I was getting help: I was on my 6th antidepressant, regularly visiting my psychiatrist, and taking my prescribed trazodone. Yet it all felt hopeless, my depression had taken over my life. From the minute I woke up, to the second my body gave in to sleep, I felt like I was carrying this huge weight on my shoulders; that was the weight of my depression. Not only had it taken over my mental health, but also my physical health. I was always on the lighter side of the spectrum, but due to this overpowering depression, I could not eat or sleep well most days, which made me lose weight, drastically. It is as if I did not like anything anymore, and I knew that at that moment if I did not act, nothing would change, and I would be digging deeper into the hole of depression.
The problem was, I did not know what to do. I could not bear to tell my psychiatrist that, yet another antidepressant had failed me, nor could I continue the path I was on right now. At that moment, I decided to rely on the ideology of a fresh start. I started to google different clinics and treatments around my area when I came across the most bizarre thing! Ketamine Infusion Therapy.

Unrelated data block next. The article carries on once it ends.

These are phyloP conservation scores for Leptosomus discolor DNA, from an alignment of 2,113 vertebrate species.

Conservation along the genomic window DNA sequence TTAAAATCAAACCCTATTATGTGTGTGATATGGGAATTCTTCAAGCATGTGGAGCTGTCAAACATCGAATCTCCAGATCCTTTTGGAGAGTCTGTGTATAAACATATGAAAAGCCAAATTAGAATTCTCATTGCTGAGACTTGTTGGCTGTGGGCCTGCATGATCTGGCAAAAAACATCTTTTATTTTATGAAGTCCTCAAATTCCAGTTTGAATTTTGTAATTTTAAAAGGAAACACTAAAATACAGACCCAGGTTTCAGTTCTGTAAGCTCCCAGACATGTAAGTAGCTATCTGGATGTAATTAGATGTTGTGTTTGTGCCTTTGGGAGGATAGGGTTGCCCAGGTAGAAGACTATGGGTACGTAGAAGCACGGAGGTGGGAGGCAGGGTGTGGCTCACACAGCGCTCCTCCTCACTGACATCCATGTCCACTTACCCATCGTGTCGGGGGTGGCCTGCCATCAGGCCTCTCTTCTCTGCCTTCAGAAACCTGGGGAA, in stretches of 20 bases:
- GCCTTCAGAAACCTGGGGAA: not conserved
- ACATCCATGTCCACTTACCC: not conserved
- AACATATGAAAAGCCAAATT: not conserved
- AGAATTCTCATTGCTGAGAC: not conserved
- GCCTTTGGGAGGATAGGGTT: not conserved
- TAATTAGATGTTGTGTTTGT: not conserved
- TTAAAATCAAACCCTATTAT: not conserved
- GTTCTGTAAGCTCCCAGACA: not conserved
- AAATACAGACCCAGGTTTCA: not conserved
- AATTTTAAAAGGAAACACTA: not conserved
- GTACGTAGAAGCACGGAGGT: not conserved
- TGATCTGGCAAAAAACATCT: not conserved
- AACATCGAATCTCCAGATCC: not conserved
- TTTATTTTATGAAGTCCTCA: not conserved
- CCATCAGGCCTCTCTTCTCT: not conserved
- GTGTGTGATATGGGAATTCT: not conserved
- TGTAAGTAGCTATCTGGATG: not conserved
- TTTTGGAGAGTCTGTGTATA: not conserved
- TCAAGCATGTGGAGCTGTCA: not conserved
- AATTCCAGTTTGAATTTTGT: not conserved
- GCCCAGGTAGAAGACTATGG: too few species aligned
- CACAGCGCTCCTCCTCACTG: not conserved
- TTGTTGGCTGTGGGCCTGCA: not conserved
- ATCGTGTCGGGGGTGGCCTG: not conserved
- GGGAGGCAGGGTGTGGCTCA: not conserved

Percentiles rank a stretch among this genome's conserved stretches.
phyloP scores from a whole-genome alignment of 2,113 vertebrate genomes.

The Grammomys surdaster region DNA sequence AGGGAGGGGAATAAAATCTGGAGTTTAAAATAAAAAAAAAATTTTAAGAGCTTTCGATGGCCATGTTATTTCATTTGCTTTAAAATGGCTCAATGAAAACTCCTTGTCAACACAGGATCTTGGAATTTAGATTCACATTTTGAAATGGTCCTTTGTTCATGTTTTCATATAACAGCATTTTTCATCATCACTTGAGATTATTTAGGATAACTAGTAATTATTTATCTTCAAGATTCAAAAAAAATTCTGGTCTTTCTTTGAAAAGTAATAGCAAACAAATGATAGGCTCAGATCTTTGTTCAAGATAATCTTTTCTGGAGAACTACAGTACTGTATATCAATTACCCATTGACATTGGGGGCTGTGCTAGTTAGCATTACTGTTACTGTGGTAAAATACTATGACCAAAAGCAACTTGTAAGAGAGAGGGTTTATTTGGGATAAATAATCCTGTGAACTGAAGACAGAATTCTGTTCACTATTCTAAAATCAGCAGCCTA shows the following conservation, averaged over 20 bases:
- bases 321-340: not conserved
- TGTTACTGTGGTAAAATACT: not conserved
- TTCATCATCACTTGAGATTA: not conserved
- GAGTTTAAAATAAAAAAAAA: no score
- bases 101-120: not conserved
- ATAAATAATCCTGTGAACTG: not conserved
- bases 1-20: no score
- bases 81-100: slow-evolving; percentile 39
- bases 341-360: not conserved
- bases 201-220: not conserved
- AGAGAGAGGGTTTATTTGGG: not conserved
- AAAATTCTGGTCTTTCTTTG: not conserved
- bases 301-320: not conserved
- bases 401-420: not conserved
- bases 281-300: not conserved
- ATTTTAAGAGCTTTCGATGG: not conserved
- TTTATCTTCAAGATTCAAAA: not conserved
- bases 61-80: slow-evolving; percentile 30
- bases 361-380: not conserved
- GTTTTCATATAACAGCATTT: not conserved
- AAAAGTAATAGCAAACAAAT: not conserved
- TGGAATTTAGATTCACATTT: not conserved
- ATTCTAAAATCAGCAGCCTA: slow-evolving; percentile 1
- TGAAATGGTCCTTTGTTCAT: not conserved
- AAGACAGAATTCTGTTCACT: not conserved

I felt an instant wave of confusion wash over me, I had many questions surrounding this topic: isn’t ketamine an illicit substance, is that even safe? Being a goody-two-shoes, I had always associated ketamine with illegal drug activities and never imagined it could be used as a therapeutic medicine. I decided to look at other options and didn’t think of ketamine therapy much. That is, until, I realized, there were no other options. After seeing my drastic weight loss, I felt myself getting weaker by the day, mentally and physically. As I investigated more affordable options, I noticed that most treatments took a lot of time to show results, and I needed something that could help me right now. As a last-minute, desperate attempt, I signed up for an appointment to discuss Ketamine Therapy with my physician.